When modifying a STREAMS driver to take advantage of the multithreaded kernel, a level of MT safety is selected according to:
The desired degree of concurrency
The natural concurrency of the underlying module
The amount of effort or complexity required
Note that much of the effort in conversion is simply determining the appropriate degree of data sharing and the corresponding granularity of locking. The actual time spent configuring perimeters and/or installing locks should be much smaller than the time spent in analysis.
To port your module, you must understand the data structures used within your module, as well as the accesses to those data structures. It is your responsibility to fully understand the relationship between all portions of the module and private data within that module, and to use the MT STREAMS perimeters (or the synchronization primitives available) to maintain the integrity of these private data structures.
You must explicitly restrict access to private module data structures as appropriate to ensure the integrity of these data structures. You must use the MT STREAMS perimeters to restrict the concurrency in the module so that the parts of the module that modify private data are single threaded with respect to the parts of the module that read the same data. Alternatively to the perimeters, you can use the synchronization primitives available (mutex, condition variables, readers/writer, semaphore) to explicitly restrict access to module private data appropriate for the operations within the module on that data.
The first step in multithreading a module or driver is to analyze the module, breaking the entire module up into a list of individual operations and the private data structures referenced in each operation. Part of this first step is deciding upon a level of concurrency for the module. Ask yourself which of these operations can be multithreaded and which must be single threaded. Try to find a level of concurrency that is "natural" for the module and that matches one of the available perimeters (or alternatively, requires the minimal number of locks) and that has a simple and straightforward implementation. Avoid additional complexity.
It is very common to overdo multithreading that results in a very low performance module.
Typical questions to ask are:
What data structures are maintained within the module?
What types of accesses are made to each field of these data structures?
When is each data structure accessed destructively (written) and when is it accessed non-destructively (read)?
Which operations within the module should be allowed to execute concurrently?
Is per module single-threading appropriate for the module?
Is per queue-pair or per queue single-threading appropriate?
What are the message ordering requirements?
Examples of natural levels of concurrency are:
A module, where the put procedures reads as well as modifies module global data, can be configured to be per module single threaded using a per module inner perimeter.
A module, where all the module private data associated with a queue (or a read/write pair of queues) can be configured to be single threaded for each queue (or queue pair) using the corresponding inner perimeter.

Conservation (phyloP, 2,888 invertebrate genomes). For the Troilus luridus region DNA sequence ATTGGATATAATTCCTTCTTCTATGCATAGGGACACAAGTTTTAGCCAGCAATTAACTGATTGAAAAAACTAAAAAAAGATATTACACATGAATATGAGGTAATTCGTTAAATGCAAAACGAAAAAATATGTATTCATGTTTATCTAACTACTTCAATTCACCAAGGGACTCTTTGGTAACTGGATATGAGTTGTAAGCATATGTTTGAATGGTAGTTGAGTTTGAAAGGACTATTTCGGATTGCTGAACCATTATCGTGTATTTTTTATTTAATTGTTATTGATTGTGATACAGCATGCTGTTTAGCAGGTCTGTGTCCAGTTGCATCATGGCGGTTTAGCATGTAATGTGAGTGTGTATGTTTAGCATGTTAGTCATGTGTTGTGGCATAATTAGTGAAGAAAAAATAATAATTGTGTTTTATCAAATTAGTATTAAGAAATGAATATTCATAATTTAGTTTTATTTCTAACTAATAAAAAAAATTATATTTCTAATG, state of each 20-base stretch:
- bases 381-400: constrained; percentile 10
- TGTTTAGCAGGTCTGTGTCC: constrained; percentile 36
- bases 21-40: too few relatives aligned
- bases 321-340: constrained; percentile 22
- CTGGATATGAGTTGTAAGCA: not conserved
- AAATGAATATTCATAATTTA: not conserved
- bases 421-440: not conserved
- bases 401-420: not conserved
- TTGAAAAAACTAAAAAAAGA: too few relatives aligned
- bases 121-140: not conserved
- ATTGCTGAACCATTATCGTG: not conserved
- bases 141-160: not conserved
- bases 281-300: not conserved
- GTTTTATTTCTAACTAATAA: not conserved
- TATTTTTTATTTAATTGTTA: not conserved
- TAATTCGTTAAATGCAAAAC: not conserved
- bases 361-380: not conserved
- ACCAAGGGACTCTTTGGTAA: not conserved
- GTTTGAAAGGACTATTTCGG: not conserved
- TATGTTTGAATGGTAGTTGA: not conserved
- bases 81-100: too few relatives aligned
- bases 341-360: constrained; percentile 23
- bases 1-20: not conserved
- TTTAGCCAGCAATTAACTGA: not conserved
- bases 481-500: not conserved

A module where most of the module private data is associated with a queue (or a queue pair); but has some module global data that is mostly read; and can be configured with a queue (or queue pair) inner perimeter plus an outer perimeter. The module can use qwriter to protect the sections where it modifies the module's global data.
A module that falls in one of the previous categories, but requires higher concurrency for certain message types while not requiring message ordering, can be configured with the previous perimeters plus shared inner perimeter access for the put procedures. The module can then use qwriter when messages are handled in the put procedures that require exclusive access at the inner and outer perimeter.
A hardware driver can use an appropriate set of inner and outer perimeters to restrict the concurrency in the open, close, put, and service procedures. With explicit synchronization primitives, these drivers restrict the concurrency when accessing the hardware registers in interrupt handlers. Such drivers need to be aware of the issues listed in "MT SAFE Modules Using Explicit Locks".
When porting a STREAMS module or driver from the SunOS 4 system to the SunOS 5 system, the module should be examined with respect to the following areas:
The SunOS5 Device Driver Interface (DDI/DKI)
The SunOS 5 MT design
For portability and correct operation, each module must adhere to the SunOS DDI/DKI. Several facilities available in previous releases of the SunOS system have changed and can take different arguments, or produce different side effects, or no longer exist in the SunOS 5 system. The module writer should carefully review the module with respect to the DDI/DKI.
Each module that accesses underlying Sun-specific features included in the SunOS 5 system should conform to the Device Driver Interface. The SunOS 5 DDI defines the interface used by the device driver to register device hardware interrupts, access device node properties, map device slave memory, and establish and synchronize memory mappings for DVMA (Direct Virtual Memory Access). These areas are primarily applicable to hardware device drivers. Refer to the Device Driver Interface Specification within the Writing Device Drivers for details on the 5 DDI and DVMA.
The kernel networking subsystem in the SunOS 5 system is STREAMS based. Datalink drivers that used the ifnet interface in the SunOS 4 system must be converted to use DLPI for the SunOS 5 system. Refer to the Data Link Provider Interface, Revision 2 specification.
After reviewing the module for conformance to the SunOS 5 DKI and DDI specifications, you should be able to consider the impact of multithreading on the module.